In researching this story, I spoke to many Singaporean and foreign journalists, trying to find someone who had a more positive view of the government’s approach to the press. But even those who support some of the government’s restrictions were not willing to comment on the record for fear of somehow upsetting the powers-that-be and jeopardising their livelihood.
Although I wrote about some sensitive topics in Singapore such as rising crime and the challenges of an ageing population, I always believed that I was operating within the bounds of what was acceptable.
However, the ruling People’s Action Party, which has maintained a vice-like grip on power since independence from Britain in 1959, deliberately refuses to clarify what journalists can and cannot write about.
By keeping the boundaries of what is permissible opaque, the government ensures that most journalists and other commentators err on the side of caution — especially Singaporeans, who have much more to lose than their foreign counterparts if they fall foul of the authorities.
This self-censorship is, in the words of Milos Forman, the Czech film director who lived under the yoke of the Nazis and the Communists, “the worst evil…because that twists spines, that destroys my character because I have to think something else and say something else, I have to always control myself.”
Ben Bland is a freelance journalist. He was based in Singapore between October 2008 and October 2009. He blogs at Asia File.
One correspondent ponders why his working visa was not renewed by the city-state
Unfriendly reporters are jailed, assaulted or assassinated by the governments of Burma, Iran and Sri Lanka. Singapore, with pretensions to being a global “media hub”, prefers tools of repression that are more subtle, yet have the same chilling effect on free speech. After a year as an accredited correspondent in the southeast Asian city-state, I was unexpectedly told last month that my employment visa would not be renewed.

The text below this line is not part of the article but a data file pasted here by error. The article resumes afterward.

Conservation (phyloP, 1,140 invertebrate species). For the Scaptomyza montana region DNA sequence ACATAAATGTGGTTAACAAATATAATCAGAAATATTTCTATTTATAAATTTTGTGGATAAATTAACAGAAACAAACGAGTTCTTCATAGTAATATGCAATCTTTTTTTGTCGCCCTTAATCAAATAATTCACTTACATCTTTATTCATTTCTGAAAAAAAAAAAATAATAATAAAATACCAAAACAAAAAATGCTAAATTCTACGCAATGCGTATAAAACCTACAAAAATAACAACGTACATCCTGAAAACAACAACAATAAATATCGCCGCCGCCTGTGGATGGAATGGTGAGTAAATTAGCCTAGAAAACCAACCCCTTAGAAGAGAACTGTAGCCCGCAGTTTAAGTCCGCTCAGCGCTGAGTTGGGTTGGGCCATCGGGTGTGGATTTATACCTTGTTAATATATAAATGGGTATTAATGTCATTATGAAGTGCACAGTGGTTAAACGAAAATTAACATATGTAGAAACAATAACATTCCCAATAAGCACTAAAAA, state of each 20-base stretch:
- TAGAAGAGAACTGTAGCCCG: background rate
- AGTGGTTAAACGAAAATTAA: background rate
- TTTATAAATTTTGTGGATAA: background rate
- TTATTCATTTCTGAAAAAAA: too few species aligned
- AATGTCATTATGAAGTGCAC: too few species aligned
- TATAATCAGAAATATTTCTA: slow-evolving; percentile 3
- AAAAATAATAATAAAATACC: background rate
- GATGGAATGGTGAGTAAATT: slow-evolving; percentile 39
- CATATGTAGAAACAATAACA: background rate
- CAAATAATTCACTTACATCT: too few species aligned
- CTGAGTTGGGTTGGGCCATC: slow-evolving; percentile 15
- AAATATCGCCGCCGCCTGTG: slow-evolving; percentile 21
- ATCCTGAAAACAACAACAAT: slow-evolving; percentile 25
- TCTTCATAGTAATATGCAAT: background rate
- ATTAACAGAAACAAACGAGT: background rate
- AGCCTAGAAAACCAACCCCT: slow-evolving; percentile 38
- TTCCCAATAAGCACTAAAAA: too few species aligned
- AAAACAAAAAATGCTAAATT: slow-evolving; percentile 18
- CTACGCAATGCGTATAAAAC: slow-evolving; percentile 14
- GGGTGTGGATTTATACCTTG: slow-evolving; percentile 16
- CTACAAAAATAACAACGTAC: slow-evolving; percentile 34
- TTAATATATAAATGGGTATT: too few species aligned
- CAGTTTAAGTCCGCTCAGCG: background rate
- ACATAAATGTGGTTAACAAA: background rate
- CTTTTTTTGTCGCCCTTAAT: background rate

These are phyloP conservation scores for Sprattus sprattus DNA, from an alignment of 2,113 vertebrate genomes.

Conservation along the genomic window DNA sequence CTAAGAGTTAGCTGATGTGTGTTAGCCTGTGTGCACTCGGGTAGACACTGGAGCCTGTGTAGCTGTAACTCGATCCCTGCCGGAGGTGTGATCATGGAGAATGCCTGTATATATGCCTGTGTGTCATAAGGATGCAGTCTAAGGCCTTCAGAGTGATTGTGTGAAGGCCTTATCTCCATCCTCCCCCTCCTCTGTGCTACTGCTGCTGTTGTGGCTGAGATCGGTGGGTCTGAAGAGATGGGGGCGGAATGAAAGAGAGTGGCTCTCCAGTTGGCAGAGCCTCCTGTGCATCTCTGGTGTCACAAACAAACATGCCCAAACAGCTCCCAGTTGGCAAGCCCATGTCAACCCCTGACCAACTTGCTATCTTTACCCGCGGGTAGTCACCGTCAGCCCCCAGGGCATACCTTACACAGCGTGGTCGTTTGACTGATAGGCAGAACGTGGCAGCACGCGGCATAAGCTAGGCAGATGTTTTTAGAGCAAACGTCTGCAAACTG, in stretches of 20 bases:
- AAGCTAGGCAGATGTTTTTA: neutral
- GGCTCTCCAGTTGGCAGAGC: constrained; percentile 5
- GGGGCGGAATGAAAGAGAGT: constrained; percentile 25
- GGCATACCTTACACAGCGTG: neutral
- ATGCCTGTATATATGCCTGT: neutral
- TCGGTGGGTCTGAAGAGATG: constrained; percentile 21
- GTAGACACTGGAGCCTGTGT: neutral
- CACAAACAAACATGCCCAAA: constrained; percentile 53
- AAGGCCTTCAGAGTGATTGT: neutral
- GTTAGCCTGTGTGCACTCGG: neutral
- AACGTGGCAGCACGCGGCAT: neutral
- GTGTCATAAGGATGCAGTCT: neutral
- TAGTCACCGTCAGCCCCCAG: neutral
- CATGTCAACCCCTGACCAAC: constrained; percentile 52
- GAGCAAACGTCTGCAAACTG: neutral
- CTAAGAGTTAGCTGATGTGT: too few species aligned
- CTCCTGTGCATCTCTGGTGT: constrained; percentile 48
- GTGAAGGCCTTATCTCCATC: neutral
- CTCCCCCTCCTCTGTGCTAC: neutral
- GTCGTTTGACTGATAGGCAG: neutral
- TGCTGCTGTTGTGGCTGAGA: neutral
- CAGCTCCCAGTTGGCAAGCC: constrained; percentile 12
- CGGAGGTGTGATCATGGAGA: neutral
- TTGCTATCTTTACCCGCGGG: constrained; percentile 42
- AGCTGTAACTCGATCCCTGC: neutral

The government refused to disclose its reasons despite repeated requests and an appeal from the British High Commission. The Committee to Protect Journalists (CPJ), a New York-based press freedom group, condemned the decision, saying that it “shows the Singapore government’s intolerance of independent and critical reporting”. CPJ added that I was merely “the latest on a long list of foreign journalists who have been targeted by the government for their news coverage”.
Although I reported on some sensitive issues such as rising crime, the ageing population and business links with Burma, I did not break any of the taboos that normally lead to a government reprisal – namely criticising Lee Kuan Yew, Singapore’s founding father, or his son, the prime minister, Lee Hsien Loong. International publications that dare to hold Singapore’s ruling caste to account tend to find themselves on the wrong side of a costly libel suit. In recent years, the Economist, the International Herald Tribune, the Wall Street Journal and, most recently, the soon-to-close Far Eastern Economic Review have all been forced to pay out hundreds of thousands of pounds in damages to the Lee family.
While the international press is silenced through the courts, Singaporean journalists are cowed by the government’s ownership of key stakes in all the country’s daily newspapers and news broadcasters. The insidious practice of self-censorship is all-pervasive. One senior editor at a major international newspaper in Asia admitted that he line-edits every single story about Singapore for fear of upsetting the powers-that-be.
A veteran foreign correspondent in Singapore insisted that it was possible to criticise the government “if one takes a subtle rather than confrontational approach and focuses on policy issues rather than personalities”. But, fearful of jeopardising his employment visa, he was not prepared to speak on the record.